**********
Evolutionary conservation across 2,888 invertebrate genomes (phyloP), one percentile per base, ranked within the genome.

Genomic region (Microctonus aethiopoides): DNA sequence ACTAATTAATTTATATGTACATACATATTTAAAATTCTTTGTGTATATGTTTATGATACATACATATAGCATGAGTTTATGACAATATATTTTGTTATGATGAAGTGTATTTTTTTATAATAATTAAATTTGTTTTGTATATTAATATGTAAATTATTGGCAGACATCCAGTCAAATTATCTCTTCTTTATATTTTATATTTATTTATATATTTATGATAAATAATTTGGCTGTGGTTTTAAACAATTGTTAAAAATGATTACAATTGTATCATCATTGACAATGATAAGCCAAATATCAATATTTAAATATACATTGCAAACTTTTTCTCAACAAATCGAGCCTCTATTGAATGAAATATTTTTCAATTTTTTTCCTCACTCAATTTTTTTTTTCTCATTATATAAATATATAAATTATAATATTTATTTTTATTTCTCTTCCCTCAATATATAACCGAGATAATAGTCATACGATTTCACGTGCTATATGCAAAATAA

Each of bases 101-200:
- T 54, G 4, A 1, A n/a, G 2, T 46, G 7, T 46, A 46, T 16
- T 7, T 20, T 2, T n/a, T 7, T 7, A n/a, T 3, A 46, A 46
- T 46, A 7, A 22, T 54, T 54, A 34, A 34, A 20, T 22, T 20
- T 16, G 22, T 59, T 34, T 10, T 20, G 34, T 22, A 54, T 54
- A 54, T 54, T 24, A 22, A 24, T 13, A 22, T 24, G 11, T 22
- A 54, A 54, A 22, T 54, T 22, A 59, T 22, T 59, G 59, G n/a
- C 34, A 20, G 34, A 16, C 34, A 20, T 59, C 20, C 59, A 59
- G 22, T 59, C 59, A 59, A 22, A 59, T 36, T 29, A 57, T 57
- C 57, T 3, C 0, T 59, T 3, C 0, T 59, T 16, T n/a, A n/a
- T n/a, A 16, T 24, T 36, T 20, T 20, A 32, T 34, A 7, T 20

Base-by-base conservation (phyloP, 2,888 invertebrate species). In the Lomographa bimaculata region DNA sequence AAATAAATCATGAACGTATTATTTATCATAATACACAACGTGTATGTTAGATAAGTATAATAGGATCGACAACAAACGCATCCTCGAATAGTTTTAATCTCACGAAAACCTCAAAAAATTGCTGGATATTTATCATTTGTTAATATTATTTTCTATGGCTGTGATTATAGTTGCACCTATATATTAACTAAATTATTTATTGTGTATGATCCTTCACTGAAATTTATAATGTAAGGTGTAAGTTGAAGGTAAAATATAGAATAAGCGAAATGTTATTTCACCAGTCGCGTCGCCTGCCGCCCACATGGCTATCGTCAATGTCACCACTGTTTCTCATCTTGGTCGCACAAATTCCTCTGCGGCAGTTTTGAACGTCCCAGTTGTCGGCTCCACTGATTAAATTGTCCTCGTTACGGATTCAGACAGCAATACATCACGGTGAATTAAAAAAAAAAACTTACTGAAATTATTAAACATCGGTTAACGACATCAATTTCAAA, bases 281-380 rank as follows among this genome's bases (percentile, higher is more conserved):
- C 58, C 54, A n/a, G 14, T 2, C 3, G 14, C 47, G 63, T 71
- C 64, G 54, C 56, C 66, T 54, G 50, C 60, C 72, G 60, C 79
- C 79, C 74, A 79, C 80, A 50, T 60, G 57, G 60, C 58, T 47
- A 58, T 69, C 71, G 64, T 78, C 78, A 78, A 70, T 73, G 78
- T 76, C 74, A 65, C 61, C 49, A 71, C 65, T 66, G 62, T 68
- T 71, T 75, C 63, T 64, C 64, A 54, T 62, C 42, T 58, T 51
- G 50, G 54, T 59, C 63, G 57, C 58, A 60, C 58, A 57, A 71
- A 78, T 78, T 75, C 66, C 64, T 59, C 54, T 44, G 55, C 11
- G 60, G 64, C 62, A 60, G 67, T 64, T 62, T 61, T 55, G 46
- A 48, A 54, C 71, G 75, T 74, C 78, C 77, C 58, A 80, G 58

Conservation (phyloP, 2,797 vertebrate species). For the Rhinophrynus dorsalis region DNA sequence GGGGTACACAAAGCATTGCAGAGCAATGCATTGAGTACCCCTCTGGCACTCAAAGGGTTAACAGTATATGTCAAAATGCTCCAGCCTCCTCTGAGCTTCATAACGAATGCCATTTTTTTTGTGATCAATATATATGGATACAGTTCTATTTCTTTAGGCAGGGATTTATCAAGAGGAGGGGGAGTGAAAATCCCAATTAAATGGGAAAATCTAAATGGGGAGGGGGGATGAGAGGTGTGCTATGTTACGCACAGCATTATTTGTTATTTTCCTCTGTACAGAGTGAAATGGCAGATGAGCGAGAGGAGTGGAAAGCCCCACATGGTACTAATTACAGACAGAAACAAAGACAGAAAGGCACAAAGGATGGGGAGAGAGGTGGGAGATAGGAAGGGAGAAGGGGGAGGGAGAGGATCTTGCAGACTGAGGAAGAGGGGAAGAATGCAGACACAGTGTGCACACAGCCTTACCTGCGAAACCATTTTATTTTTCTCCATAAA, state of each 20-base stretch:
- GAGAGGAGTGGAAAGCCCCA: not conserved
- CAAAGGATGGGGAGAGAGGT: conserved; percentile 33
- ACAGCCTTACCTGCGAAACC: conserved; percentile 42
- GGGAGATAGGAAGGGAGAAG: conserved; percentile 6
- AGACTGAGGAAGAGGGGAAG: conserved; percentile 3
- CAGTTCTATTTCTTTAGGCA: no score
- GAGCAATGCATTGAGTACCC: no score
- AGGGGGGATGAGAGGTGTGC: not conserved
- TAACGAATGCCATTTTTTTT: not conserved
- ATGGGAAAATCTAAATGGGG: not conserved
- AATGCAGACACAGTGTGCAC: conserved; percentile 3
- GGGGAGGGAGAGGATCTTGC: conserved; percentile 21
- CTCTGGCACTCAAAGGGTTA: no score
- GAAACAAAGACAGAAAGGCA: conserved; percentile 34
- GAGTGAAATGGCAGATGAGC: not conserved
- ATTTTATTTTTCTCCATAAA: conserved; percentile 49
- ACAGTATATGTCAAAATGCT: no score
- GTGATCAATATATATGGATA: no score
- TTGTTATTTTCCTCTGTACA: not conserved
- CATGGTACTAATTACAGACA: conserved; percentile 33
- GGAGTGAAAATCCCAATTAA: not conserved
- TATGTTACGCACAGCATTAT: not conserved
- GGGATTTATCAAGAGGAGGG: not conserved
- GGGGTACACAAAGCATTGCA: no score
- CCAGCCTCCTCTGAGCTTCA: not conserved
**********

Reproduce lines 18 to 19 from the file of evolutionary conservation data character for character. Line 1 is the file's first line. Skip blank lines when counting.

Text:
- A 58, T 69, C 71, G 64, T 78, C 78, A 78, A 70, T 73, G 78
- T 76, C 74, A 65, C 61, C 49, A 71, C 65, T 66, G 62, T 68